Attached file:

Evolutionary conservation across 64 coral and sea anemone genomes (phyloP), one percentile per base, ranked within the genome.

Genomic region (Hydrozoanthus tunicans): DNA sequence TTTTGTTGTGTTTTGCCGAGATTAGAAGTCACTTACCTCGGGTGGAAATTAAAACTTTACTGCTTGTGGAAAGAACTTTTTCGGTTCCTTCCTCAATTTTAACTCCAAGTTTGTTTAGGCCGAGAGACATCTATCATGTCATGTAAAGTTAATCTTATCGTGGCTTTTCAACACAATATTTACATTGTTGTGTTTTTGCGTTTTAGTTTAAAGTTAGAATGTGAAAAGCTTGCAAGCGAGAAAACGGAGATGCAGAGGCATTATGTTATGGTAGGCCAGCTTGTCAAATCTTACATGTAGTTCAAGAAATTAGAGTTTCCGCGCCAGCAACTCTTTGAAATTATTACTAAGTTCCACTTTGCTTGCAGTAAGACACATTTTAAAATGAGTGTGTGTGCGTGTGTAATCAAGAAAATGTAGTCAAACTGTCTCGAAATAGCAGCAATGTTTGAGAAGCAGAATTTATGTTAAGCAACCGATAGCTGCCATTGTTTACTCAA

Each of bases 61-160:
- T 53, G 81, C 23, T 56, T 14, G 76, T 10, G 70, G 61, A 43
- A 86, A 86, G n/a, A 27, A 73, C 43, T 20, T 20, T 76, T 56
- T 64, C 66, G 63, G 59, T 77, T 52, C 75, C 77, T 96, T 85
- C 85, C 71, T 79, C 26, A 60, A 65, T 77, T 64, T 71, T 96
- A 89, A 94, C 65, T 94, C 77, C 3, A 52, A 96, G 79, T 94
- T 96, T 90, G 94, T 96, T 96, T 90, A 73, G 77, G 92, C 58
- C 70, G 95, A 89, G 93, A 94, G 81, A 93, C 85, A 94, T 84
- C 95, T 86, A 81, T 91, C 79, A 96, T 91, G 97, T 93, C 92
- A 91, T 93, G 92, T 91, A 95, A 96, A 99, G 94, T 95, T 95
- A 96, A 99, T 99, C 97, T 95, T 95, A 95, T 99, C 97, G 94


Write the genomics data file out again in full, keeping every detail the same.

Evolutionary conservation across 64 coral and sea anemone genomes (phyloP), one percentile per base, ranked within the genome.

Genomic region (Hydrozoanthus tunicans): DNA sequence TTTTGTTGTGTTTTGCCGAGATTAGAAGTCACTTACCTCGGGTGGAAATTAAAACTTTACTGCTTGTGGAAAGAACTTTTTCGGTTCCTTCCTCAATTTTAACTCCAAGTTTGTTTAGGCCGAGAGACATCTATCATGTCATGTAAAGTTAATCTTATCGTGGCTTTTCAACACAATATTTACATTGTTGTGTTTTTGCGTTTTAGTTTAAAGTTAGAATGTGAAAAGCTTGCAAGCGAGAAAACGGAGATGCAGAGGCATTATGTTATGGTAGGCCAGCTTGTCAAATCTTACATGTAGTTCAAGAAATTAGAGTTTCCGCGCCAGCAACTCTTTGAAATTATTACTAAGTTCCACTTTGCTTGCAGTAAGACACATTTTAAAATGAGTGTGTGTGCGTGTGTAATCAAGAAAATGTAGTCAAACTGTCTCGAAATAGCAGCAATGTTTGAGAAGCAGAATTTATGTTAAGCAACCGATAGCTGCCATTGTTTACTCAA

Each of bases 61-160:
- T 53, G 81, C 23, T 56, T 14, G 76, T 10, G 70, G 61, A 43
- A 86, A 86, G n/a, A 27, A 73, C 43, T 20, T 20, T 76, T 56
- T 64, C 66, G 63, G 59, T 77, T 52, C 75, C 77, T 96, T 85
- C 85, C 71, T 79, C 26, A 60, A 65, T 77, T 64, T 71, T 96
- A 89, A 94, C 65, T 94, C 77, C 3, A 52, A 96, G 79, T 94
- T 96, T 90, G 94, T 96, T 96, T 90, A 73, G 77, G 92, C 58
- C 70, G 95, A 89, G 93, A 94, G 81, A 93, C 85, A 94, T 84
- C 95, T 86, A 81, T 91, C 79, A 96, T 91, G 97, T 93, C 92
- A 91, T 93, G 92, T 91, A 95, A 96, A 99, G 94, T 95, T 95
- A 96, A 99, T 99, C 97, T 95, T 95, A 95, T 99, C 97, G 94